Japan Moon lander survives lunar night

Connie Queline

Japan Moon lander survives lunar night

JAXA

Japan’s Moon lander has survived the harsh lunar night, the sunless equivalent to two Earth weeks.

“Last night, a command was sent to #SLIM and a response received,” national space agency Jaxa said on X.

The craft was put into sleep mode after an awkward landing in January left its solar panels facing the wrong way and unable to generate power.

A change in sunlight direction later allowed it to send pictures back but it shut down again as lunar night fell.

Jaxa said at the time that Slim (Smart Lander for Investigating Moon) was not designed for the harsh lunar nights, which last for the equivalent of two Earth weeks.

It said it planned to try to operate again from mid-February, when the Sun would shine again on Slim’s solar cells.

Jaxa said that communication with the lander was terminated after a short time – it was lunar midday, meaning the temperature of the communications equipment was very high.

It said preparations were being made to resume operations when instrument temperatures had cooled sufficiently.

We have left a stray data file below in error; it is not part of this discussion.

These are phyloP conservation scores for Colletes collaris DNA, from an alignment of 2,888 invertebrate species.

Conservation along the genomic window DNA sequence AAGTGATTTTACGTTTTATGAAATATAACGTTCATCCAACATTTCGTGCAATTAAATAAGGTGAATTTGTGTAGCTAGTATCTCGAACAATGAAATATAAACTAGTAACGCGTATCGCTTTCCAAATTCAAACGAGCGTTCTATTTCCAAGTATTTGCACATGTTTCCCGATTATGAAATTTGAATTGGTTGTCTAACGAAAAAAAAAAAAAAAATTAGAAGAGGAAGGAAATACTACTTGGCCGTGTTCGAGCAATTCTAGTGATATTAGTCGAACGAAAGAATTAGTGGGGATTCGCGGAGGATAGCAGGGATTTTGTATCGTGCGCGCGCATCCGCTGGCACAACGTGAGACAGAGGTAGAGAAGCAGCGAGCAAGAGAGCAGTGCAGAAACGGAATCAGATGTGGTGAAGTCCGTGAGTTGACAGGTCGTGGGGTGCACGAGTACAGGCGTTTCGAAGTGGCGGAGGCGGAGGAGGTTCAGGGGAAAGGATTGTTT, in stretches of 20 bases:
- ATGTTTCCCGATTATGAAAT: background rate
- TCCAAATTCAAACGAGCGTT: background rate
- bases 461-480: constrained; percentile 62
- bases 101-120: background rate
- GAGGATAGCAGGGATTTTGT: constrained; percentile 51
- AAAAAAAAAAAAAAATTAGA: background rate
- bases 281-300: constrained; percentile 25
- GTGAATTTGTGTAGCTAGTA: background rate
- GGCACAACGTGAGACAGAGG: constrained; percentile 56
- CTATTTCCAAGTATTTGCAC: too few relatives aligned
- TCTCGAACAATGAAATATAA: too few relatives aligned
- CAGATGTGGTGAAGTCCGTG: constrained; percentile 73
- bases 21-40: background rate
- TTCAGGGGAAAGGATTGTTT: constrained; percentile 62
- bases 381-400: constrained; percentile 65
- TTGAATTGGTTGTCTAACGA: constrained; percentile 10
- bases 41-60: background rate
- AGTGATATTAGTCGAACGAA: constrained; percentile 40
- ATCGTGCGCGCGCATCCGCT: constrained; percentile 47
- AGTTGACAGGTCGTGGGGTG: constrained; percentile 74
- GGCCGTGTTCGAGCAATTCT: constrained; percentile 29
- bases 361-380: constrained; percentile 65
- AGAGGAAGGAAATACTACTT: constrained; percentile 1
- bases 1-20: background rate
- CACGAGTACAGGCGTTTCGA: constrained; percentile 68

During its previous brief period of re-awakening, Slim was able to study its surroundings in detail and transmit new images to Earth.

Jaxa will be hoping that having survived the lunar night it will be able to continue its work.

The landing in January made Jaxa only the fifth national space agency to achieve a soft touchdown on the Moon – after the US, the former Soviet Union, China and India.

A US spacecraft, the Odysseus Moon lander, made history on Thursday by becoming the first ever privately built and operated robot to complete a soft lunar touchdown.

Like Slim, it also landed awkwardly. Controllers at the operating company, Intuitive Machines, think their robot tipped on to its side at the moment of touchdown. Odysseus does, however, appear still to be functional and is communicating with Earth.

No pictures from the mission at the surface have yet been released.

Related Topics

  • Japan
  • Space

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